Chloe comforts her friend, Sally

After a lifetime of living with dogs, my wife and I thought we knew nearly everything that could turn into serious issues as they grew old. We thought we could recognize all the signs that the end was near – that awful moment that all pet guardians must face.  But we were wrong.

A recent episode involving one of our dogs – a 13-year-old senior named Sally  – introduced us to a condition we had not heard of. The condition is called Idiopathic Vestibular Disease and it is often termed Old Dog Disease because it occurs most frequently in old timers. It is very scary to witness. It temporarily suspends your dog’s physical agility and normal behavior and makes them appear very ill – and way past your ability to help them. 

When it happened to Sally, we thought – this is it. She cannot recover from this.

Vestibular disease is most common in older dogs

Our vet suspected vestibular disease immediately, reassured us that things might not be as bad as they looked, and advised us on what to do. When we told friends and other dog owners later about our scare, most had not heard of the condition either.  So I thought I would talk about it in this blog in case any of our readers encounter it for the first time. The important thing: don’t panic!

But before I describe what happened to Sally and what we needed to know and do, I want to emphasize that it is essential to consult a vet if the same thing happens to your pet.   

We were told that the vestibular system, located in the inner ear of dogs and humans, just beyond the ear drum, consists of components that govern balance, the ability to stand normally, the position of the head, and eye movement. The symptoms can be caused by different things including tumors, bacterial infection or physical injury. The vet explained that the symptoms could just go away on their own, but blood and other tests were necessary for a full diagnosis in case treatment was required.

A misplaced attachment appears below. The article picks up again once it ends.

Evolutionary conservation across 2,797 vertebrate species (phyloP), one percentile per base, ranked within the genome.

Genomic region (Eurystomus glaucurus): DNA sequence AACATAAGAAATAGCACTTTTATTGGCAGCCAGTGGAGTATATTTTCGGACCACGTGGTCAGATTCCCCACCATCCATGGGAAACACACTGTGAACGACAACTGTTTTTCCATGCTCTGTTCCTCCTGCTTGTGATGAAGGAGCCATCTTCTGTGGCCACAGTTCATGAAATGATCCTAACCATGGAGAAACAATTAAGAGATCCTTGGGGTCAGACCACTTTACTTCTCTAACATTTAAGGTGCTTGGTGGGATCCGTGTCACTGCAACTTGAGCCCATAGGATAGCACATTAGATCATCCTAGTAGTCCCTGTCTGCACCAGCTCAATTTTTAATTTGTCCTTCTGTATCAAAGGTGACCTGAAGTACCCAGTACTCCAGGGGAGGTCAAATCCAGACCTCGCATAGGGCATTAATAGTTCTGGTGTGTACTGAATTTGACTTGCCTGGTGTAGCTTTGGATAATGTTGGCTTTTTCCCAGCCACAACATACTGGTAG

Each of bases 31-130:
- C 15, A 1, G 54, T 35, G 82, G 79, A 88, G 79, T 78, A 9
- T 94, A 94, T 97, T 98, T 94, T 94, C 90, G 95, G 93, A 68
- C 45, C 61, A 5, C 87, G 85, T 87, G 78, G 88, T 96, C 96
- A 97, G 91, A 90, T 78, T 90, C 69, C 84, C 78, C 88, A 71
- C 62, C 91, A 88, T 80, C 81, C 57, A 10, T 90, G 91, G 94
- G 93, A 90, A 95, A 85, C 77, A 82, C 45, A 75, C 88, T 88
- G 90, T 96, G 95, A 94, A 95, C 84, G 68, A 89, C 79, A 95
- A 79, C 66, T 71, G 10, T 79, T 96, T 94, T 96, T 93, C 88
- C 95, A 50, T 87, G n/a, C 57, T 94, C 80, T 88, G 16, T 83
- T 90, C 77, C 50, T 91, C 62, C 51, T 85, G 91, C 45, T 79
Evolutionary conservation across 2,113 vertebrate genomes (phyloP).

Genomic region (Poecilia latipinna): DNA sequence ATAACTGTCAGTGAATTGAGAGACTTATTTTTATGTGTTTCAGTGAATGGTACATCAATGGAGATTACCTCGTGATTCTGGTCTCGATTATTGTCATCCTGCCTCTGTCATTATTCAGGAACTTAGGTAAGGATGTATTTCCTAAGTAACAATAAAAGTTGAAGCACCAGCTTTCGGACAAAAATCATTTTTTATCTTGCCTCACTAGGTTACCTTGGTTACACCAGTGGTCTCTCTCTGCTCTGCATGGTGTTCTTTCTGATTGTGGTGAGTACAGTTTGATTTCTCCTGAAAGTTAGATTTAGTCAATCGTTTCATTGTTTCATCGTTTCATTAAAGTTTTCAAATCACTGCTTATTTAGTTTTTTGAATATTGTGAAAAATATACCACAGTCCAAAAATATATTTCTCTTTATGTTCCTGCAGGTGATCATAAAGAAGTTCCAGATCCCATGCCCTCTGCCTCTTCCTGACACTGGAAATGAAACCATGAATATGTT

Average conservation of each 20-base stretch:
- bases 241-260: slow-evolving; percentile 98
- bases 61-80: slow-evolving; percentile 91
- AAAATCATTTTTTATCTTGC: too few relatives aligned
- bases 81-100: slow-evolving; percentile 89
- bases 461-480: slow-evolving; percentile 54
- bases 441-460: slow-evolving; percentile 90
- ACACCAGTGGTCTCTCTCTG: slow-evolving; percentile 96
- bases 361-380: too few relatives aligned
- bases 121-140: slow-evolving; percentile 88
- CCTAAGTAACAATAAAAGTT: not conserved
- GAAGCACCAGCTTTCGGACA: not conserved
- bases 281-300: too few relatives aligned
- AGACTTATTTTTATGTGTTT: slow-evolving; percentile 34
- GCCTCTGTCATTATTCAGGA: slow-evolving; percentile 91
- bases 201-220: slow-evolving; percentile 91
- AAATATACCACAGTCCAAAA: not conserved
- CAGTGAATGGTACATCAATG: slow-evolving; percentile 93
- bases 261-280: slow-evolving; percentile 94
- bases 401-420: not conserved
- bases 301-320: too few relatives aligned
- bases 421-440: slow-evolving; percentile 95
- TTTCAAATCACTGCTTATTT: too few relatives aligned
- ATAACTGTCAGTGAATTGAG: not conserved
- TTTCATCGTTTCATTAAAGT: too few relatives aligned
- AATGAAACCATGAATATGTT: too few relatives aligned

Our Sally is what is sometimes called “a shelter special,” a small-to-medium mix of uncertain ancestry with a long body and short legs, one of which has a paw that points west like a ballet dancer at rest. She came to us from Marin Humane as a months-old puppy suffering from separation anxiety but physically strong and lively, and friendly with everyone she met. It was love at first sight – for her and for my wife, Jean, and me.

In recovery

Sally’s bout with vestibular disease came upon her – and us – unexpectedly. We still don’t know what caused it. She was at the front door waiting to be let out for her usual pre-dawn potty. She started tilting her head to the side and staggering around in circles. Then she started urinating on the carpet without control – something she had never done indoors before, not even as a puppy. When we opened the door, she could barely make it to her favorite poop spot and then fell over and vomited. It was alarming to see her in such distress.

I carried her to her downstairs bed in the house and noticed that her eyes were fluttering, a condition the vets call nystagmus. She was shivering in shock. In my ignorance, I feared that the situation was catastrophic and that she was slipping away rapidly. We tried to comfort her, but we really didn’t know what to do.